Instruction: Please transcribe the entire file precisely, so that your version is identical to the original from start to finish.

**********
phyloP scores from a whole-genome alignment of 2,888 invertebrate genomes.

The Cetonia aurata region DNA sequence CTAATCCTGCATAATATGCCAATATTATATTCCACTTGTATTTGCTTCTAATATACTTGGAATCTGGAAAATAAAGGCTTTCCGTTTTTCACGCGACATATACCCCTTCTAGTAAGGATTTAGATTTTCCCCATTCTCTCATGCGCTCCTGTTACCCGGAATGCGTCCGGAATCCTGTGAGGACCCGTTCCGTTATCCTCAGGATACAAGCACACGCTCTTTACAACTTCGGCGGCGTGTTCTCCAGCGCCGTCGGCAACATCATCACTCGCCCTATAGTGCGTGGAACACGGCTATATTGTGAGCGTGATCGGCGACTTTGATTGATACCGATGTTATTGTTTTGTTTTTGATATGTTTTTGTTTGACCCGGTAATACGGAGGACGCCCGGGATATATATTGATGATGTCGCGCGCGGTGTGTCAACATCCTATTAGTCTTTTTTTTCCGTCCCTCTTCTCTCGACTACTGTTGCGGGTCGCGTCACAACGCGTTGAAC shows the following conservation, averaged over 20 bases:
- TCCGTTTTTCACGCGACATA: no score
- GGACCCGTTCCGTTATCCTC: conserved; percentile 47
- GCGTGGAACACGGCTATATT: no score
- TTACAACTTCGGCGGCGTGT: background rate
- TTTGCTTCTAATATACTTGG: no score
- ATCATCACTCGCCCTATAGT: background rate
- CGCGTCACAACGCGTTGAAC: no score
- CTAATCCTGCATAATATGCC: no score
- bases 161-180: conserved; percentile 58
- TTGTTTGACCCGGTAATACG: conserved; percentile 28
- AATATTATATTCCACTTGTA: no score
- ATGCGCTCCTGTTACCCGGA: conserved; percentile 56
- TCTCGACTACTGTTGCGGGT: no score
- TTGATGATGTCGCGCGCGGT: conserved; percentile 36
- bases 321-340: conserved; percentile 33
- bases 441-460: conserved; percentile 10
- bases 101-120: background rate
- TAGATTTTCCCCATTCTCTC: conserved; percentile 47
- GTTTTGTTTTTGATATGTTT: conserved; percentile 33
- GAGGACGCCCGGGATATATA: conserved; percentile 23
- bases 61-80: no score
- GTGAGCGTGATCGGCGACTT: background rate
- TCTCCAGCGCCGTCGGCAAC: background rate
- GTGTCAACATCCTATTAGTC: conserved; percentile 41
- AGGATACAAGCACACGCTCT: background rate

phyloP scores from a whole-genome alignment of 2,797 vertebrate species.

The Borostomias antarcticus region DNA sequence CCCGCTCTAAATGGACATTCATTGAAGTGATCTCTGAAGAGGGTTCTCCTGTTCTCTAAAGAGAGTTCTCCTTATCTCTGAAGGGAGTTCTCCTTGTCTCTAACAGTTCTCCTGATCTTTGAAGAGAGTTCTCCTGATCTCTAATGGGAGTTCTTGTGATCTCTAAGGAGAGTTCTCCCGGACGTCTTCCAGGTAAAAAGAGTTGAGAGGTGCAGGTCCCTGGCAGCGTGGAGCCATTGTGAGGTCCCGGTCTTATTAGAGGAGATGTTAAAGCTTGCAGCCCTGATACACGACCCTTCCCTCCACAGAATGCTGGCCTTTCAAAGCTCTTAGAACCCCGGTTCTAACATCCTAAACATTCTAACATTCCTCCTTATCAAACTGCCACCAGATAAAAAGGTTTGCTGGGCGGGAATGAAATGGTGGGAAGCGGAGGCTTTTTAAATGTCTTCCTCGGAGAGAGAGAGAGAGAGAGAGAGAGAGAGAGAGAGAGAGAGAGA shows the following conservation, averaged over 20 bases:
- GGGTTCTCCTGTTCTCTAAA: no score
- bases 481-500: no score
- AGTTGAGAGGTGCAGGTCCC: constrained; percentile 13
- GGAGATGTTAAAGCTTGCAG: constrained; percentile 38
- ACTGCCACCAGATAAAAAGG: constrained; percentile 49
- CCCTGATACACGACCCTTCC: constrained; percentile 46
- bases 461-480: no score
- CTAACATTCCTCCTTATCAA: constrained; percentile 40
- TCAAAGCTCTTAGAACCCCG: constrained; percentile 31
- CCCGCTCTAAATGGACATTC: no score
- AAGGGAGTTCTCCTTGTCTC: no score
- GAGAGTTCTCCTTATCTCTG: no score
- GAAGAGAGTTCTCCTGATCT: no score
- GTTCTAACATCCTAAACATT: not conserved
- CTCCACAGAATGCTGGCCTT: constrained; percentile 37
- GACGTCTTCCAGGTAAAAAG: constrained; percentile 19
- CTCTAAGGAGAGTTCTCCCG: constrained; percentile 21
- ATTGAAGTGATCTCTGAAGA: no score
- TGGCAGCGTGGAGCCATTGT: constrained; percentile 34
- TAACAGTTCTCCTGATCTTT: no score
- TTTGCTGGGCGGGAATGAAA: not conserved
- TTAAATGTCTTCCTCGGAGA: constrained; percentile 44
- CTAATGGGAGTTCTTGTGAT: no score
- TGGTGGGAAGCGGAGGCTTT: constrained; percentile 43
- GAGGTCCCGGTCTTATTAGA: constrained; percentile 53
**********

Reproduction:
phyloP scores from a whole-genome alignment of 2,888 invertebrate genomes.

The Cetonia aurata region DNA sequence CTAATCCTGCATAATATGCCAATATTATATTCCACTTGTATTTGCTTCTAATATACTTGGAATCTGGAAAATAAAGGCTTTCCGTTTTTCACGCGACATATACCCCTTCTAGTAAGGATTTAGATTTTCCCCATTCTCTCATGCGCTCCTGTTACCCGGAATGCGTCCGGAATCCTGTGAGGACCCGTTCCGTTATCCTCAGGATACAAGCACACGCTCTTTACAACTTCGGCGGCGTGTTCTCCAGCGCCGTCGGCAACATCATCACTCGCCCTATAGTGCGTGGAACACGGCTATATTGTGAGCGTGATCGGCGACTTTGATTGATACCGATGTTATTGTTTTGTTTTTGATATGTTTTTGTTTGACCCGGTAATACGGAGGACGCCCGGGATATATATTGATGATGTCGCGCGCGGTGTGTCAACATCCTATTAGTCTTTTTTTTCCGTCCCTCTTCTCTCGACTACTGTTGCGGGTCGCGTCACAACGCGTTGAAC shows the following conservation, averaged over 20 bases:
- TCCGTTTTTCACGCGACATA: no score
- GGACCCGTTCCGTTATCCTC: conserved; percentile 47
- GCGTGGAACACGGCTATATT: no score
- TTACAACTTCGGCGGCGTGT: background rate
- TTTGCTTCTAATATACTTGG: no score
- ATCATCACTCGCCCTATAGT: background rate
- CGCGTCACAACGCGTTGAAC: no score
- CTAATCCTGCATAATATGCC: no score
- bases 161-180: conserved; percentile 58
- TTGTTTGACCCGGTAATACG: conserved; percentile 28
- AATATTATATTCCACTTGTA: no score
- ATGCGCTCCTGTTACCCGGA: conserved; percentile 56
- TCTCGACTACTGTTGCGGGT: no score
- TTGATGATGTCGCGCGCGGT: conserved; percentile 36
- bases 321-340: conserved; percentile 33
- bases 441-460: conserved; percentile 10
- bases 101-120: background rate
- TAGATTTTCCCCATTCTCTC: conserved; percentile 47
- GTTTTGTTTTTGATATGTTT: conserved; percentile 33
- GAGGACGCCCGGGATATATA: conserved; percentile 23
- bases 61-80: no score
- GTGAGCGTGATCGGCGACTT: background rate
- TCTCCAGCGCCGTCGGCAAC: background rate
- GTGTCAACATCCTATTAGTC: conserved; percentile 41
- AGGATACAAGCACACGCTCT: background rate

phyloP scores from a whole-genome alignment of 2,797 vertebrate species.

The Borostomias antarcticus region DNA sequence CCCGCTCTAAATGGACATTCATTGAAGTGATCTCTGAAGAGGGTTCTCCTGTTCTCTAAAGAGAGTTCTCCTTATCTCTGAAGGGAGTTCTCCTTGTCTCTAACAGTTCTCCTGATCTTTGAAGAGAGTTCTCCTGATCTCTAATGGGAGTTCTTGTGATCTCTAAGGAGAGTTCTCCCGGACGTCTTCCAGGTAAAAAGAGTTGAGAGGTGCAGGTCCCTGGCAGCGTGGAGCCATTGTGAGGTCCCGGTCTTATTAGAGGAGATGTTAAAGCTTGCAGCCCTGATACACGACCCTTCCCTCCACAGAATGCTGGCCTTTCAAAGCTCTTAGAACCCCGGTTCTAACATCCTAAACATTCTAACATTCCTCCTTATCAAACTGCCACCAGATAAAAAGGTTTGCTGGGCGGGAATGAAATGGTGGGAAGCGGAGGCTTTTTAAATGTCTTCCTCGGAGAGAGAGAGAGAGAGAGAGAGAGAGAGAGAGAGAGAGAGAGA shows the following conservation, averaged over 20 bases:
- GGGTTCTCCTGTTCTCTAAA: no score
- bases 481-500: no score
- AGTTGAGAGGTGCAGGTCCC: constrained; percentile 13
- GGAGATGTTAAAGCTTGCAG: constrained; percentile 38
- ACTGCCACCAGATAAAAAGG: constrained; percentile 49
- CCCTGATACACGACCCTTCC: constrained; percentile 46
- bases 461-480: no score
- CTAACATTCCTCCTTATCAA: constrained; percentile 40
- TCAAAGCTCTTAGAACCCCG: constrained; percentile 31
- CCCGCTCTAAATGGACATTC: no score
- AAGGGAGTTCTCCTTGTCTC: no score
- GAGAGTTCTCCTTATCTCTG: no score
- GAAGAGAGTTCTCCTGATCT: no score
- GTTCTAACATCCTAAACATT: not conserved
- CTCCACAGAATGCTGGCCTT: constrained; percentile 37
- GACGTCTTCCAGGTAAAAAG: constrained; percentile 19
- CTCTAAGGAGAGTTCTCCCG: constrained; percentile 21
- ATTGAAGTGATCTCTGAAGA: no score
- TGGCAGCGTGGAGCCATTGT: constrained; percentile 34
- TAACAGTTCTCCTGATCTTT: no score
- TTTGCTGGGCGGGAATGAAA: not conserved
- TTAAATGTCTTCCTCGGAGA: constrained; percentile 44
- CTAATGGGAGTTCTTGTGAT: no score
- TGGTGGGAAGCGGAGGCTTT: constrained; percentile 43
- GAGGTCCCGGTCTTATTAGA: constrained; percentile 53